Share­hold­er Agree­ments: When And How To Best Use One

Run­ning a busi­ness is excit­ing and demand­ing. An entre­pre­neur­ial adven­ture filled with many pos­si­bil­i­ties and a chance to stake a sig­nif­i­cant claim in the busi­ness world. Ask any entre­pre­neur, and they’ll tell you it’s a roller coast­er ride of highs and lows, suc­cess and fail­ures and innu­mer­able dai­ly challenges.

But it’s impor­tant to remem­ber every suc­cess­ful glob­al busi­ness start­ed with just an idea and a few enthu­si­as­tic peo­ple with a vision. And the most suc­cess­ful com­pa­nies recog­nised the impor­tance of putting the cor­rect legal­i­ties in place from the outset.

One of these essen­tial areas is a share­hold­er agreement.

What Is A Share­hold­er Agreement?

In short, it is an agree­ment between the share­hold­ers and the com­pa­ny and reg­u­lates how the share­hold­ers, com­pa­ny and direc­tors will act and inter­act day to day and when cer­tain trig­ger events occur, e.g. a breach, dis­pute, depar­ture, death, share trans­fer etc.

Writ­ten and autho­rised cor­rect­ly, a share­hold­er agree­ment is a legal­ly bind­ing doc­u­ment that comes into play under pre-defined cir­cum­stances. The agree­ment will out­line the rights, respon­si­bil­i­ties, lia­bil­i­ties and oblig­a­tions of each share­hold­er, and may include how the com­pa­ny con­tin­ues to operate.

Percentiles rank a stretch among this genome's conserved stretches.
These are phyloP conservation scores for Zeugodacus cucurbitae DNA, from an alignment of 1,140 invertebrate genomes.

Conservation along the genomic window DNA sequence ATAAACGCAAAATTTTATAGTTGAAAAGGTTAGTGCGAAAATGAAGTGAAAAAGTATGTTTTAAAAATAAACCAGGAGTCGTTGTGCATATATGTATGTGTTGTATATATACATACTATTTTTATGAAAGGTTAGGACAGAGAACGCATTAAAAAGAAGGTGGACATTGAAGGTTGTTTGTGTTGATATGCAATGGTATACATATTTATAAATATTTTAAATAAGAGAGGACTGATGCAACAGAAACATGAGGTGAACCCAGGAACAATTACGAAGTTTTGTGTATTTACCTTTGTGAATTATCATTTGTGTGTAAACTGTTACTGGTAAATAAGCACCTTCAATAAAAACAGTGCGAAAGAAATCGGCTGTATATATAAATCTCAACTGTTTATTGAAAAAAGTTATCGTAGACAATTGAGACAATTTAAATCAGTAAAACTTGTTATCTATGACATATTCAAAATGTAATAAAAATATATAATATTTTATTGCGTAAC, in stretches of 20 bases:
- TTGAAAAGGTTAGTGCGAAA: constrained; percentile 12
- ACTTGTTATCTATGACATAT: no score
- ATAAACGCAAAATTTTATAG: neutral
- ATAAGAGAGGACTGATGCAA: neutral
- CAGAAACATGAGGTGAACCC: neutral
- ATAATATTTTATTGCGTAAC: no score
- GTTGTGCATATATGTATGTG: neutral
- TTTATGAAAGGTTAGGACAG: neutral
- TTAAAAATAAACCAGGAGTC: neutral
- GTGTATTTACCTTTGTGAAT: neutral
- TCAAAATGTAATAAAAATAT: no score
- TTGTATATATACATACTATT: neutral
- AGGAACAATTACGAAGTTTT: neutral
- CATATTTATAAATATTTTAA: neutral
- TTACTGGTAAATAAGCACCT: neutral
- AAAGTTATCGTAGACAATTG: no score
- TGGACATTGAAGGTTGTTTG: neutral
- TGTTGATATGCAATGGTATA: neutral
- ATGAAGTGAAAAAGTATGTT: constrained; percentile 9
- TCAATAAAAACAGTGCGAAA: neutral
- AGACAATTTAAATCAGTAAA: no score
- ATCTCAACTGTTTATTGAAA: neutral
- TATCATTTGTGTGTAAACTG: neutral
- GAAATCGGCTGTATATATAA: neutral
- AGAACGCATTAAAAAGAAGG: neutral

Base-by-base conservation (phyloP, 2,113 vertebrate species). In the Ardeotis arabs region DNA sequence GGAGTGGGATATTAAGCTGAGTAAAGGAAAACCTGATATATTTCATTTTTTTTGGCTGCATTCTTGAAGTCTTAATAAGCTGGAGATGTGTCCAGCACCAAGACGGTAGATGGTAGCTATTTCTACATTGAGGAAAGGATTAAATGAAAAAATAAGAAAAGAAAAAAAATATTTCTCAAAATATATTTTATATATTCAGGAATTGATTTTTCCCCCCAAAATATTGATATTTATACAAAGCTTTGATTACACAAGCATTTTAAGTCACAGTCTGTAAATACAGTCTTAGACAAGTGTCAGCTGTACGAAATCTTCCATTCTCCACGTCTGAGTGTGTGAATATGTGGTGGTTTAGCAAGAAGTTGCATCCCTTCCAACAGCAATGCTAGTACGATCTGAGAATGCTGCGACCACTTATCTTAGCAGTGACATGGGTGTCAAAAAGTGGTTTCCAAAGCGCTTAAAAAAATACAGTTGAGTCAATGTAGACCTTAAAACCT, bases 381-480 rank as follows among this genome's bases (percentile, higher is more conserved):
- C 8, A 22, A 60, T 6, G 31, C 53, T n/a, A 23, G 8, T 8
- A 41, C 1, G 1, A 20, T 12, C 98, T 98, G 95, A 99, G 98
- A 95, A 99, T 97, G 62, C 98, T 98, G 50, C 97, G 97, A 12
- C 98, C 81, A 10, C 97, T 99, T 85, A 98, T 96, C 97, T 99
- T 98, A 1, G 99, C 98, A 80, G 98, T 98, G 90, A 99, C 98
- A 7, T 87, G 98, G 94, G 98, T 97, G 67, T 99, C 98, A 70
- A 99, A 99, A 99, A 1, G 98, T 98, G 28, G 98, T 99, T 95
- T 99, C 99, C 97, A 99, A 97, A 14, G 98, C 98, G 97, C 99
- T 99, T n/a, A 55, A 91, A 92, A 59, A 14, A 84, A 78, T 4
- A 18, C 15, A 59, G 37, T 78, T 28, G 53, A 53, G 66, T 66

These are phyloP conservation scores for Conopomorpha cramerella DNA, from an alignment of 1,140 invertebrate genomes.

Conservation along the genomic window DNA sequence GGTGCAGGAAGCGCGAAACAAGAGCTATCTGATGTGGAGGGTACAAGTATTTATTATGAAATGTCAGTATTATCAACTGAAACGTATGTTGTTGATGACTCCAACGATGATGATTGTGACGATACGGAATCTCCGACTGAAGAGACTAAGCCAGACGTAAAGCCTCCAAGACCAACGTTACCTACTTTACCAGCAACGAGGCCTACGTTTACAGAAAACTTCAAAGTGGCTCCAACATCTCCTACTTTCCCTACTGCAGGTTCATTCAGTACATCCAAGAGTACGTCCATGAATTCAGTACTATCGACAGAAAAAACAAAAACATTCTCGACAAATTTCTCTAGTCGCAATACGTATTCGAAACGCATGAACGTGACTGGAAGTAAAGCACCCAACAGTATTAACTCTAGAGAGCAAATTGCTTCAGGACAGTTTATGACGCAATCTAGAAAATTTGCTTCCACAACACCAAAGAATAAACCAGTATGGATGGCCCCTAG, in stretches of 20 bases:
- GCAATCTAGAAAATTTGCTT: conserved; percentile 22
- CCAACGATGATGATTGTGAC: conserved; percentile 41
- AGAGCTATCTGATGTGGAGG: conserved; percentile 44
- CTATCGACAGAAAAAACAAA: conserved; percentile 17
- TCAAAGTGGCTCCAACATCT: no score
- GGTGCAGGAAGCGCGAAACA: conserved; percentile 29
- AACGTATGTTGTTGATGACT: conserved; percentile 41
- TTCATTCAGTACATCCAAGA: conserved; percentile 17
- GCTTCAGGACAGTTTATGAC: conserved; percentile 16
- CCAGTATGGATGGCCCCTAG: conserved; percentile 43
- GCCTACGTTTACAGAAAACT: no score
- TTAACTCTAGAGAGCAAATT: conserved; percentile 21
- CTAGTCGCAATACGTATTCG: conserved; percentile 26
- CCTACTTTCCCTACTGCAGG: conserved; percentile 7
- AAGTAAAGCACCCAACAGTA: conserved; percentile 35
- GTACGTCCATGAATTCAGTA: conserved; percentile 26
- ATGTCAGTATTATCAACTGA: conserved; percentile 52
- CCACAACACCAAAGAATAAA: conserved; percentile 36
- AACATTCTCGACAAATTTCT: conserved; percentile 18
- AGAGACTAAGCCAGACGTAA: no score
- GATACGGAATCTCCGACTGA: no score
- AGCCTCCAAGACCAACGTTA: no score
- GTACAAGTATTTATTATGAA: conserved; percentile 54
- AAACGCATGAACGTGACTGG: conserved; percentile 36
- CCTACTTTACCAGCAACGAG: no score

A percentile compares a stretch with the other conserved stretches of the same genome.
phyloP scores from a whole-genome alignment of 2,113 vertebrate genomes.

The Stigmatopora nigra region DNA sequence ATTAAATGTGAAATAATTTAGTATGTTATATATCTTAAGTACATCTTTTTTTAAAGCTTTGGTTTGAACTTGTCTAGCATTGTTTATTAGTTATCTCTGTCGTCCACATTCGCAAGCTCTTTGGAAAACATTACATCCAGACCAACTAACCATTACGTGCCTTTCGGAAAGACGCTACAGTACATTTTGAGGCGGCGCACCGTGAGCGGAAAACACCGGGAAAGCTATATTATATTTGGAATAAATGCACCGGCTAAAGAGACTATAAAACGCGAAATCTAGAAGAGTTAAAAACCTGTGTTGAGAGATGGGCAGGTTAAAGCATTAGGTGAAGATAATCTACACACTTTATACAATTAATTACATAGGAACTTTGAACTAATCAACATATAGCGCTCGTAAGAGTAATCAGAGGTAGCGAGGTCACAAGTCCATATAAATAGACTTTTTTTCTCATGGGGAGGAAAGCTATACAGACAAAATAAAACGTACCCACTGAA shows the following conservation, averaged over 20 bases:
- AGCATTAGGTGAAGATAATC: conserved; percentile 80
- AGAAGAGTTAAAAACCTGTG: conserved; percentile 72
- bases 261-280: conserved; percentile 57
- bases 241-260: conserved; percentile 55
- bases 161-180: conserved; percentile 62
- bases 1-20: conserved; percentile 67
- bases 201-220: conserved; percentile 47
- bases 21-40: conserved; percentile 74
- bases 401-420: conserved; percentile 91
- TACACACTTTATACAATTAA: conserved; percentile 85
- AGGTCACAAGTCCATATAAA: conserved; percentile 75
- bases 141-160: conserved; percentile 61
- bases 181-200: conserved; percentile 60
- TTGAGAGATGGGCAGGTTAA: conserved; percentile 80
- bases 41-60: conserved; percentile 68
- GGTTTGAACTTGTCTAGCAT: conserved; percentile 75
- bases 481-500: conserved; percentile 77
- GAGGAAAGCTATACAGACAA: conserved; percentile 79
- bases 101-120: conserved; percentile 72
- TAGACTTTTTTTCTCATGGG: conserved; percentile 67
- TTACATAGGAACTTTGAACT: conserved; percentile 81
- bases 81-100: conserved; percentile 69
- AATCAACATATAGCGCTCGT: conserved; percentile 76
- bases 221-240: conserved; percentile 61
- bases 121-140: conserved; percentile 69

A share­hold­er agree­ment is a legal con­tract, but there is no require­ment to reg­is­ter it with Com­pa­nies House in the same way as a company’s Arti­cles of Asso­ci­a­tion. Indeed, a share­hold­er agree­ment may con­tain sen­si­tive infor­ma­tion that a com­pa­ny would not want in the pub­lic domain.

Why Does A Busi­ness Need A Share­hold­er Agreement?

As well as focus­ing on com­mer­cial objec­tives, it’s vital­ly impor­tant the busi­ness is well struc­tured and sup­port­ed by a com­plaint and sup­port­ive legal strat­e­gy. Legal process­es and poli­cies are an often untapped resource for deliv­er­ing and max­imis­ing the com­mer­cial objec­tives of a busi­ness, and a share­hold­ers agree­ment is one of the first things com­pa­ny stake­hold­ers should consider.

A share­hold­ers agree­ment is an essen­tial tool to artic­u­late and embed the dif­fer­ences between man­age­ment and share­hold­er respon­si­bil­i­ties. This is espe­cial­ly impor­tant as share­hold­ers don’t have default duties or oblig­a­tions to the com­pa­ny by law.

The agree­ment should clear­ly out­line the rights, duties and oblig­a­tions for stake­hold­ers in the busi­ness includ­ing set­ting out what approvals are need­ed in a vari­ety of circumstances.

What Issues Does A Share­hold­er Agree­ment Cover?

There are sev­er­al fore­see­able cir­cum­stances in which a share­hold­ers’ agree­ment comes into play and should con­tain explic­it guid­ance to man­age these scenarios:

  • A share­hold­er wants to exit the busi­ness, becomes ill or dies. It’s unfor­tu­nate, but it hap­pens. The stan­dard approach is that the remain­ing share­hold­ers or the com­pa­ny have the right to buy the shares before they are offered to third par­ties such as fam­i­ly, exter­nal investors or anoth­er business.
  • Where a share­hold­er is declared per­son­al­ly bank­rupt or is barred from hold­ing a com­pa­ny direc­tor­ship. Again, a typ­i­cal res­o­lu­tion is the remain­ing share­hold­ers have the first option on buy­ing the shares.